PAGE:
The struggle to build a railroad to Cooke City, Montana
Townsend, Craig Edward.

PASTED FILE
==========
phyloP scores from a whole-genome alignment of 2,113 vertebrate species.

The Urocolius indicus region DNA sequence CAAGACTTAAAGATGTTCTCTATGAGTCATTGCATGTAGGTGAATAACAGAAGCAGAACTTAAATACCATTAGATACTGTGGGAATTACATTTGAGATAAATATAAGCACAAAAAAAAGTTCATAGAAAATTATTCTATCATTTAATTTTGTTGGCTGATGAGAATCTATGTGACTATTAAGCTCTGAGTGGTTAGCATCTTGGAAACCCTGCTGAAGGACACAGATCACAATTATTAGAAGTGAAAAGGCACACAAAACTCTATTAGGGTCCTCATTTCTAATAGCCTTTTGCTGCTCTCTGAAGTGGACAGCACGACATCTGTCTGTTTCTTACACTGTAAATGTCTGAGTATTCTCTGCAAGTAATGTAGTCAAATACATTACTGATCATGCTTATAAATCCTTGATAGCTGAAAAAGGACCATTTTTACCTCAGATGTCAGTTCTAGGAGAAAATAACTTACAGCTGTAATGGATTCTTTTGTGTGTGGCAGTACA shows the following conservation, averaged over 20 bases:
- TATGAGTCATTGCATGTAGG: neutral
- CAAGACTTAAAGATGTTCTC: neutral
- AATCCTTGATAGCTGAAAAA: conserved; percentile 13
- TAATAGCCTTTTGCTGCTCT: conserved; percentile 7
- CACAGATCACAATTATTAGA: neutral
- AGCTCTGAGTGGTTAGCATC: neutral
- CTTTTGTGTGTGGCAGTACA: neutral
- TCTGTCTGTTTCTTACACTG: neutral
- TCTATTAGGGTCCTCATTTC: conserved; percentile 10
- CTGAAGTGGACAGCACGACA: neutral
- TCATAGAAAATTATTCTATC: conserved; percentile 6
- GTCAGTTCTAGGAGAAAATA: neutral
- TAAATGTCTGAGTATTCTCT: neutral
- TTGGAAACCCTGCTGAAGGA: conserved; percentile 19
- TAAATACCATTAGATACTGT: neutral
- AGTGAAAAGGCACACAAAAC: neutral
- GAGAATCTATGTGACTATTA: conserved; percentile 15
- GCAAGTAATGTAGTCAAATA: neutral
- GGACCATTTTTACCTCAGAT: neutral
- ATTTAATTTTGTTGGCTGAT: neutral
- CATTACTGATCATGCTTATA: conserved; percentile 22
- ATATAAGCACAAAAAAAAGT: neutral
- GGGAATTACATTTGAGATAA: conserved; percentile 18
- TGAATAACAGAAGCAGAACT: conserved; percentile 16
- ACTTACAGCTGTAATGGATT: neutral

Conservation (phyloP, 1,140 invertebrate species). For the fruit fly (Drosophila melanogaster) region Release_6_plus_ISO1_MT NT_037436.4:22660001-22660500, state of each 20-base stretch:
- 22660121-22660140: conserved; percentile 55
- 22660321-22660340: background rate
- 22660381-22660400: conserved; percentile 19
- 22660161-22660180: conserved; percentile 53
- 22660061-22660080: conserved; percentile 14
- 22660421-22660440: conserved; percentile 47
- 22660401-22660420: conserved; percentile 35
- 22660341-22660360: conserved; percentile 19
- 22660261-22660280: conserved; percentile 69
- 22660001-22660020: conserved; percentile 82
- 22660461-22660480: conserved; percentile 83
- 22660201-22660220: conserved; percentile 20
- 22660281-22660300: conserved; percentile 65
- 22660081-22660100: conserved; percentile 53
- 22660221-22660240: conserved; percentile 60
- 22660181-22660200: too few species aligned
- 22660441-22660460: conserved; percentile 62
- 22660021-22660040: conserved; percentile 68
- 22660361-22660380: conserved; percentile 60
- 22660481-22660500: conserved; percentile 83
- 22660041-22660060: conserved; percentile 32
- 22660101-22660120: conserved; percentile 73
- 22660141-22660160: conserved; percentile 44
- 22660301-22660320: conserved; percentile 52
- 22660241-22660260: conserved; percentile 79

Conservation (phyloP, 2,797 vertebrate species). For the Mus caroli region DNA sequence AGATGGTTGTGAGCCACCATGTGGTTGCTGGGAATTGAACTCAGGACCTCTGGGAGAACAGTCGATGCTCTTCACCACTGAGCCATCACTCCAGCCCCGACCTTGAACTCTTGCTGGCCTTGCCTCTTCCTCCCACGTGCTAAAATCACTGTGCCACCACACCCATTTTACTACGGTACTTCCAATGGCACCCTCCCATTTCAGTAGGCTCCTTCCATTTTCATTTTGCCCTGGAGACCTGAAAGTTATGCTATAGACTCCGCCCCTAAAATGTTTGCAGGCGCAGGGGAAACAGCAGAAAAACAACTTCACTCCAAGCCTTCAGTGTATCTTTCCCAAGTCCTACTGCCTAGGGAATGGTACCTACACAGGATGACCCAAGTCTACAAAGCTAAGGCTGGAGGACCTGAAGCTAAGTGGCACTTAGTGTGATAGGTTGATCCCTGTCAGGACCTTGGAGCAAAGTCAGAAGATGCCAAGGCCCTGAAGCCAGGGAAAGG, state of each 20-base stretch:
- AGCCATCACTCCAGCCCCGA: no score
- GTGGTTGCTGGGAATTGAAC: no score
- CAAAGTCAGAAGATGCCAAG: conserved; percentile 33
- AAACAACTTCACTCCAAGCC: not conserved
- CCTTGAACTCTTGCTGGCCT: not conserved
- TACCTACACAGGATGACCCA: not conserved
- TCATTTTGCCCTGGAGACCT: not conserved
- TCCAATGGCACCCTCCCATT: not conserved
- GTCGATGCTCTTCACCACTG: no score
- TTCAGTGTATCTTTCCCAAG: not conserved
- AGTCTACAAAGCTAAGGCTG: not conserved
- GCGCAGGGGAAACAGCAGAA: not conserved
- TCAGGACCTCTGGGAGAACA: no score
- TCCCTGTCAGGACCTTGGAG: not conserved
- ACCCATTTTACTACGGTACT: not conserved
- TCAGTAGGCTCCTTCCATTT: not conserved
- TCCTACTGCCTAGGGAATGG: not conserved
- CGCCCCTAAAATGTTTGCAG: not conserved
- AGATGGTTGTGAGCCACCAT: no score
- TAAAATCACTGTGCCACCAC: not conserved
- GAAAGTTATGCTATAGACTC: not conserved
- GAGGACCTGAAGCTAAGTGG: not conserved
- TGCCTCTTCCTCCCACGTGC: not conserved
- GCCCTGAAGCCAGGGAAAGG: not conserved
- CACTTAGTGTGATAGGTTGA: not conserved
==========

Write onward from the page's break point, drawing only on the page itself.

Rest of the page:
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The histories of Yellowstone National Park and Cooke City are closely tied to one another. In 1872, the United States created the first National Park, Yellowstone by and act of Congress. By 1876, the community of Cooke City, located near the Northeast corner of Yellowstone National Park, had developed into a mining community, but faced the major problem of providing cheap access to transportation. A railroad would provide cheap and easy transportation from Cooke City to the eastern markets. However, both Yellowstone National Park, and the mountainous terrain surrounded Cooke City and would plague the development of a railroad route. Between 1884 and 1894, the supporters of the Cooke City mines developed proposals to build a railroad to serve the mining community and petitioned Congress to grant a charter. The Northern Pacific railroad was among the corporations interested in developing a railroad to Cooke City. To access the mining community, four different railroad routes were proposed to be built. Out of the four different railroad routes, the route through Yellowstone National Park generated the most controversy. By examining primary source documents from the time frame including; newspapers, magazines, Congressional records and reports along with the corporate records of the railroad companies an in depth study of the railroad proposals was created and why the railroad was never constructed. By the middle of the 1890's the value of the mining claims was discovered to be less productive than first thought, and the railroad proposals slowly disappeared. To this date, no study has been done regarding the history of the Cooke City railroad developments. The railroad proposals not only developed the history of Cooke City, but also challenged the identity of the new national park and what conservation meant to Yellowstone National Park.